Has American Culture Lost Touch with the Hebraic Political Tradition?

March 20 2017

In the unusual prologue to his film The Ten Commandments, Cecil B. DeMille tells the audience directly that the “theme of this picture is whether men ought to be ruled by God’s law or whether they are to be ruled by the whims of a dictator like Rameses. Are men the property of the state, or are they free souls under God?” Meir Soloveichik laments the absence today of similar references to the roots of the American political tradition in the Hebrew Bible:

Sixty years ago, the Hebraic foundation of the American idea was taken for granted by the culture. I live two blocks from a theater where Manhattan’s Orthodox Jews once went to see The Ten Commandments, but there is no picture like this that I can take my children to see in our time. This points to a larger problem facing those dedicated to political conservatism. The conservative movement has spent decades producing extraordinary institutions dedicated to policy and ideas, but it has done little to help produce a culture that reflects conservative ideas, values, and morals. . . .

The Ten Commandments was DeMille’s second bite at the Exodus apple. In 1923, he made a silent version. Among his extras, DeMille hired 250 Orthodox immigrants. These extras did not need to act. As one witness recounted, when filming the Exodus scene, “the Jews streamed out of the great gates with tears running down their cheeks, and then without prompting or rehearsal, they began singing in Hebrew the old chants of their race, which have been sung in synagogues for thousands of years.” . . .

Sixty-one years after The Ten Commandments was released and went on to become the sixth most successful movie ever made, I wonder whether we can ever again experience a culture where the American dream and my own heritage can converge—where the script that was known to Jewish hearts for 3,000 years can be an important part of our culture again. The future of our republic may rest on the answer.

Read more at Commentary

More about: American founding, American Jewry, Arts & Culture, Film, Hebrew Bible

Famous Novelists “Confront the Occupation” in the West Bank—and Celebrate Themselves

June 27 2017

To produce the collection Kingdom of Olives and Ash, the writers Michael Chabon and Ayelet Waldman gathered a group of novelists, arranged for them to be shown around Israel for a few days by anti-Israel activists, and had each of them write an essay about the experience. Matti Friedman surveys the results:

Chabon and Waldman tell us on the very first page of a visit to Israel in 1992, which they remember vividly as a time of optimism, when the “Oslo Accords were fresh and untested.” But their memory must be playing tricks, because the Oslo Accords happened in the fall of 1993. Chabon and Waldman, who live in Berkeley, CA, are accomplished writers, but the reader needs a few words about what they’re up to here. Do they have special expertise to offer? Israel is probably the biggest international news story over the past 50 years, so is there a reason they decided the world needs to know more about it and not, say, Kandahar, Guantanamo, Congo, or Baltimore?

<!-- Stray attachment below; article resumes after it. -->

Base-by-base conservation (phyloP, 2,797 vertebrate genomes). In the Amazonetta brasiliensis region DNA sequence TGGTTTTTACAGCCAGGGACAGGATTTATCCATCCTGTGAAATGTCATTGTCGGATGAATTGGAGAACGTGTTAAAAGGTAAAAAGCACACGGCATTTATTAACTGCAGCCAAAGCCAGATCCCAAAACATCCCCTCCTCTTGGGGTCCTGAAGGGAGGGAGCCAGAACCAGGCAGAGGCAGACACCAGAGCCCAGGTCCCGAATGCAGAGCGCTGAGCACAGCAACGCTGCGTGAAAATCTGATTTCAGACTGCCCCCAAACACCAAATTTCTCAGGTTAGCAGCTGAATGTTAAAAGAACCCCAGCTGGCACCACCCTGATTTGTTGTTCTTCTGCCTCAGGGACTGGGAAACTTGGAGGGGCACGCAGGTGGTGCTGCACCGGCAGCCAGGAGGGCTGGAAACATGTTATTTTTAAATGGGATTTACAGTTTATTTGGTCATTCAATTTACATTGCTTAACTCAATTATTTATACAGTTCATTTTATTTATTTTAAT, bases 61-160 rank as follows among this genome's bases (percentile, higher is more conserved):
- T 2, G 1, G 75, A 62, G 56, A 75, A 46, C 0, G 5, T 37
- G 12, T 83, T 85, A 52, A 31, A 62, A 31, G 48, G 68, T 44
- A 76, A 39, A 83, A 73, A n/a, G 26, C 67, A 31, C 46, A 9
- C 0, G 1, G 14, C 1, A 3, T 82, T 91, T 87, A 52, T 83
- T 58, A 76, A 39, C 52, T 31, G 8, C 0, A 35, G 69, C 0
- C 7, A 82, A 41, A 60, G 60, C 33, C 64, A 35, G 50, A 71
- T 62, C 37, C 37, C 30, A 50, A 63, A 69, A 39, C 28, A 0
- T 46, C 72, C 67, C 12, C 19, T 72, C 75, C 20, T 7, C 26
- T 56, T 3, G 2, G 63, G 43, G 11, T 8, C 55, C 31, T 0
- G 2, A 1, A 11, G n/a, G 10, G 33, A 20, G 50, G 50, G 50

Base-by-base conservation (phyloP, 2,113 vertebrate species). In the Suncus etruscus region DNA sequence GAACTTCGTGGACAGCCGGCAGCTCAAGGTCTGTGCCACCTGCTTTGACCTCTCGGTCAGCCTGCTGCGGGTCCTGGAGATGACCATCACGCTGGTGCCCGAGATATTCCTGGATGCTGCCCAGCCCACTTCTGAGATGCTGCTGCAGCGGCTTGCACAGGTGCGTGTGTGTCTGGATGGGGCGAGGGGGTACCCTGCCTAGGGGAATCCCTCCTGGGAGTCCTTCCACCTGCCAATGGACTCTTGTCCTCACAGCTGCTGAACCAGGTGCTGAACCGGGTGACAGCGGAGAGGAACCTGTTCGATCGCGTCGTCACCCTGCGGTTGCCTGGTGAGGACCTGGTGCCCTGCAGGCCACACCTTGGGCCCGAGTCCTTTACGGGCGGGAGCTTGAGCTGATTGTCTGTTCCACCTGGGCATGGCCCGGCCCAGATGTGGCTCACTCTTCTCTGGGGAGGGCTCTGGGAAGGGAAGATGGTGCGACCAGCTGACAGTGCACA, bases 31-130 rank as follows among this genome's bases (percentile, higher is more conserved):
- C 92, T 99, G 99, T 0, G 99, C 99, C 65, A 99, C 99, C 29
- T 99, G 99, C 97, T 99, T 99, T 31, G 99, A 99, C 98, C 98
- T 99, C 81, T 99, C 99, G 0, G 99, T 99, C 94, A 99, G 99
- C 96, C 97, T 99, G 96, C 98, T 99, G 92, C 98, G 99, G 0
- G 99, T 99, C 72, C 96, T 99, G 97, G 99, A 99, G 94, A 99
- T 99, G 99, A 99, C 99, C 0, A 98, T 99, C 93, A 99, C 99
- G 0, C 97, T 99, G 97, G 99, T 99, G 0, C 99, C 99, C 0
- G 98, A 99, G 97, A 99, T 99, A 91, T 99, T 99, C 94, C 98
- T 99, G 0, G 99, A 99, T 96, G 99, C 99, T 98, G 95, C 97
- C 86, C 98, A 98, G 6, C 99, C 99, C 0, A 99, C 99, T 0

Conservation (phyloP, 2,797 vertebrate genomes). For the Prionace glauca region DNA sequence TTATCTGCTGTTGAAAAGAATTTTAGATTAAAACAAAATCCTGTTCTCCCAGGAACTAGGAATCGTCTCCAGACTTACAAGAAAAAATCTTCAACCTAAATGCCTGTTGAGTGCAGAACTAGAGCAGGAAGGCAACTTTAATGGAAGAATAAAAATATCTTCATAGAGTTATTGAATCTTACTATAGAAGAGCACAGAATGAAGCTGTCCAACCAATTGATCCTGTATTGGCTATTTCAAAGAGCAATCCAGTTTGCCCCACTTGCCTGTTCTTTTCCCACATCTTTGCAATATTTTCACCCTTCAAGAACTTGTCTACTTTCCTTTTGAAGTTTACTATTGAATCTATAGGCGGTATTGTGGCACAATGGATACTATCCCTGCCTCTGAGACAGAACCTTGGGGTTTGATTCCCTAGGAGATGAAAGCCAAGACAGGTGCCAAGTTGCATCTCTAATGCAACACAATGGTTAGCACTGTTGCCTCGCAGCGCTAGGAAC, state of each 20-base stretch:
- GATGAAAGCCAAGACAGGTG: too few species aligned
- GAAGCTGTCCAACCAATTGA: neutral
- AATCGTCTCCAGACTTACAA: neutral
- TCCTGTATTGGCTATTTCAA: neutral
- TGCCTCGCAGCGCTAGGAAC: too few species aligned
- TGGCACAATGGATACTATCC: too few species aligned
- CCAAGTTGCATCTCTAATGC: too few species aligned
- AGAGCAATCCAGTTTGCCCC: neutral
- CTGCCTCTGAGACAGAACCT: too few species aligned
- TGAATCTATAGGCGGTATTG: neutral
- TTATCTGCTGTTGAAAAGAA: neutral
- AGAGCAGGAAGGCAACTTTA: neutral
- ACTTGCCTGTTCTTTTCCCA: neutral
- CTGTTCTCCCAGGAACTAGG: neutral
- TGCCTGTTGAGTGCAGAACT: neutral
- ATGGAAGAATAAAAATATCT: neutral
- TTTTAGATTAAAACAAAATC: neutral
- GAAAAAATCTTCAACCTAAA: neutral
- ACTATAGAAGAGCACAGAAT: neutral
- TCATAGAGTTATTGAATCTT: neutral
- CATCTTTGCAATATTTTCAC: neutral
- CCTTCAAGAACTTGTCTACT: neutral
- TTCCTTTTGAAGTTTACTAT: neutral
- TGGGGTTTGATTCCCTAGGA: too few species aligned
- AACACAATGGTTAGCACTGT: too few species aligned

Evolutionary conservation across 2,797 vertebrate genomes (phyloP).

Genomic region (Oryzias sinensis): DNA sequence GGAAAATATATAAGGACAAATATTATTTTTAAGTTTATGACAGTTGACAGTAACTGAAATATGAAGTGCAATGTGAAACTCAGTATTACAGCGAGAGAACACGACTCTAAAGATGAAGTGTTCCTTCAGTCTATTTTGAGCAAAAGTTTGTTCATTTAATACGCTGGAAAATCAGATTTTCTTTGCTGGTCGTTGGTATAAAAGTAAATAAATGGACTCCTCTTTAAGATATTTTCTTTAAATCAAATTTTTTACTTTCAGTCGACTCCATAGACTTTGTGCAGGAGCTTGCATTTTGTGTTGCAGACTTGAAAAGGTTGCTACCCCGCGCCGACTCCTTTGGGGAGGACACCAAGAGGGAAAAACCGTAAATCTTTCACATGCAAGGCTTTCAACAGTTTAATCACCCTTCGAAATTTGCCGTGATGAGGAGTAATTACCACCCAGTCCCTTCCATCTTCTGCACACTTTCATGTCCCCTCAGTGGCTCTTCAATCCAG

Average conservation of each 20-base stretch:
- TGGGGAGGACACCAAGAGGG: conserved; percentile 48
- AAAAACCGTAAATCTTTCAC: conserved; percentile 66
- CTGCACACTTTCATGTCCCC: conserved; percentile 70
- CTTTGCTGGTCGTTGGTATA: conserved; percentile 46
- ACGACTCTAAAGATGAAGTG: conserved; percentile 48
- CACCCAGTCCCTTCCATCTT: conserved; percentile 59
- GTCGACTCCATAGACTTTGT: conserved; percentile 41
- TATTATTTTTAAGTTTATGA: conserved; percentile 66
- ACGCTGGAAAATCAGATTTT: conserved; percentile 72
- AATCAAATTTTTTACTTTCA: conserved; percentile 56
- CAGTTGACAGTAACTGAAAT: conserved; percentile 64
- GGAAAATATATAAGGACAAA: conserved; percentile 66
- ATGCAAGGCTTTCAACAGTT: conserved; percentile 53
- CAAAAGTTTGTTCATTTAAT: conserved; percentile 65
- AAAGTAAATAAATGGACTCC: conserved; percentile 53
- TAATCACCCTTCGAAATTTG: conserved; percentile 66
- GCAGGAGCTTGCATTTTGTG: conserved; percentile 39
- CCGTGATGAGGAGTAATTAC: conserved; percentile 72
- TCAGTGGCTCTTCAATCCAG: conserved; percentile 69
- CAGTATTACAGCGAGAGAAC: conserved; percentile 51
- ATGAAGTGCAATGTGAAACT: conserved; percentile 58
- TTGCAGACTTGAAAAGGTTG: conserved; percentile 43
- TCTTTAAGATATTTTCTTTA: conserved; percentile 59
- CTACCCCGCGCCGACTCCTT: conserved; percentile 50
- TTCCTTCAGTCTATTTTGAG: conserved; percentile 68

The essays vary in tone and quality, but experienced journalists covering the Israel/Palestine story will recognize the usual impressions of reporters fresh from the airport. Cute Palestinian kids touched my hair! Beautiful tea glasses! I saw a gun! I lost my luggage, and that seems symbolic! Arabs do hip-hop! The soldiers are so young and rude!

The writers interview the same people who are always interviewed in the West Bank, thinking it’s all new, and believe what they’re told. . . . Everything is described with a gravitas suggesting that the writers haven’t spent much time outside the world’s safer corners. [Dave] Eggers devotes two whole pages to an incident on the Gaza border, where one Israeli guard said he couldn’t pass and then a different one came and let him through. Dave, if you’re reading this, I hope you’re okay. . . .

What [this book is] really about is the writers. Most of the essays aren’t journalism but a kind of selfie in which the author poses in front of the symbolic moral issue of the time: here I am at an Israeli checkpoint! Here I am with a shepherd! That’s why the very first page of the book finds Chabon and Waldman talking not about the occupation, but about Chabon and Waldman. After a while I felt trapped in a wordy kind of Kardashian Instagram feed, without the self-awareness.

Read more at Washington Post

More about: Anti-Zionism, Idiocy, Israel & Zionism, Journalism, West Bank